One of the most important acts of this government?

Hidden away in the pages of last week’s budget details was a very significant measure, which has received precious little public attention. The Guardian reports:

The UK is to establish the world’s largest continuous marine reserve in waters around the Pitcairn Islands in the Pacific, the government has said.

While not mentioned in chancellor George Osborne’s speech, the budget published on Wednesday confirms that the government will go ahead with designating the ocean around Pitcairn – famous partly as the island where the mutineers of the Bounty settled – as a marine protected area (MPA).

The zone is expected to ban commercial fishing, and will cover a 834,000 sq km (322,000 square miles) area where previous expeditions have found more than 80 species of fish, coral and algae.

The move has been warmly welcomed by ecological campaigners including Hugh Fearnley-Whittingstall:

Whatever else you might think about (last) Wednesday’s budget, it’s clear that this is an incredible win for the oceans. This government, as well as the supporters of this initiative from across the parties in Westminster, deserve enormous credit for having the will to make this really happen.

The Pitcairn announcement shows those in power can really get things done when it comes to marine conservation. And it surely paves the way for even more protection of our seas, both overseas and here at home.

* Paul Walter is a Liberal Democrat activist. He is one of the Liberal Democrat Voice team. He blogs at Liberal Burblings.

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7 Comments

  • It was covered by Conservativehome several days ago – it is indeed good news lets hope it is actually enforced, it already has the air of too little too late. This is us vs. the polluters, fishing empires, and agribusiness. Right now, fishing boats are scraping the ocean floor clean, and over 80% of sea pollution is coming from fertilisers, pesticides, and plastics pouring off land. The reports are dire: in less than 50 years, our oceans could be completely fished-out. In 100 years, all coral reefs might be dead.

    But just as wilderness parks work to rehabilitate life on land, the same happens in the ocean. If our governments create big enough marine reserves and enforce protection laws, the ocean can regenerate.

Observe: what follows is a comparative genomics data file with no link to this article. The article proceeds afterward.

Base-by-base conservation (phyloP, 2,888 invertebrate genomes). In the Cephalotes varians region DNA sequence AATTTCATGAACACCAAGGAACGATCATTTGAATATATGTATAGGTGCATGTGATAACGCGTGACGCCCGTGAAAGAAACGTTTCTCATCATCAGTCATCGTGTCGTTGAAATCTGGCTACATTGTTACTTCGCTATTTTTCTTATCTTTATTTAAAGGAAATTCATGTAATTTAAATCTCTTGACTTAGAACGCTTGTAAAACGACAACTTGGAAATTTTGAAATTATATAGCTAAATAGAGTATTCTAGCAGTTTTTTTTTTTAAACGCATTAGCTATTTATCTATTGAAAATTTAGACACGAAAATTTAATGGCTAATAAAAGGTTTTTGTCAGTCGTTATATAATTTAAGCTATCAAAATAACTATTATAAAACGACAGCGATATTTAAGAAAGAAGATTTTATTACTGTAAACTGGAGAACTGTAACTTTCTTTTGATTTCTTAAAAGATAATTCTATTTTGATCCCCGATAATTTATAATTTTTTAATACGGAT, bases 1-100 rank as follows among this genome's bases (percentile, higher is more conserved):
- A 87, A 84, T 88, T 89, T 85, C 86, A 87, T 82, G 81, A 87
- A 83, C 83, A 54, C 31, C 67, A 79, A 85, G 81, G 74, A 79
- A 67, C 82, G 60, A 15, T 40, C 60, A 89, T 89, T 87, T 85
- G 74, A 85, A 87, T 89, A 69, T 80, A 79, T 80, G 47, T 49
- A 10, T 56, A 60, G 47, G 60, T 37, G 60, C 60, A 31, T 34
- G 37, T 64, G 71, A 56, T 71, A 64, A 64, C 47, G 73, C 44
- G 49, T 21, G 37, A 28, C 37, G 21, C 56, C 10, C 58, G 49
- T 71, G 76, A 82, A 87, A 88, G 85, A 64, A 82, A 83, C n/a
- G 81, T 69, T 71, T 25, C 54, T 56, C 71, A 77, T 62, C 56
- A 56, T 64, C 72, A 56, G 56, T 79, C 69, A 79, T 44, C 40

If we pledge enough now we could win a network of marine sanctuaries in the Pacific, Antarctic, and the Atlantic; challenge illegal fishing and agribusiness where they are ravaging pristine natural regions; and go after a legally binding high seas agreement at the UN so 64% of the ocean’s surface will be protected!

  • I think the number of species cited must be wrong – an ecosystem in an area like this would have many more than 80 species.

  • It was also covered in Monday’s Times, although the opinion piece did note the islanders don’t get to vote in the upcoming general election…

    Also it noted how much the government has been dragging it’s feet on this one (particularly with respect to the zones around our own coast) and has only managed to designate 50 of the 127 conservation zones recommended by experts…

  • The Pitcairn Islands should be transferred to New Zealand and what happens to the ocean around them should be up to them and the Pitcairn Islanders.

  • A Social Liberal 27th Mar '15 - 2:09am

    Wonderful news

    It is a shame that the number of marine reserves around our coasts has been reduced so drastically, down from over 130 to, I believe, less than 40. On the evidence of the tiny number of reserves we have in place it can be shown that fauna and flora flourish not only in those reserves but in the areas adjacent to them.

    Thirty odd is better than none, but it doesn’t do the job.

  • peter tyzack 27th Mar '15 - 9:26am

    Caractacus is absolutely right, (but like Stevan I am puzzled why UK Parliament is involved).
    We should be pressing ahead with enlarging our marine reserves, and with a coastline like ours there must be numerous locations where a reserve would work. Though personally I would tend to the radical and commit the whole of the Irish sea, to Marine reserve status.

  • peter tyzack 27th Mar '15 - 9:28am

    If the UN are the appropriate body, they should certainly up their game and commit to clearing up the islands of floating plastic and debris in our oceans. The situation cannot be allowed to continue as it must be causing untold damage to numerous species.

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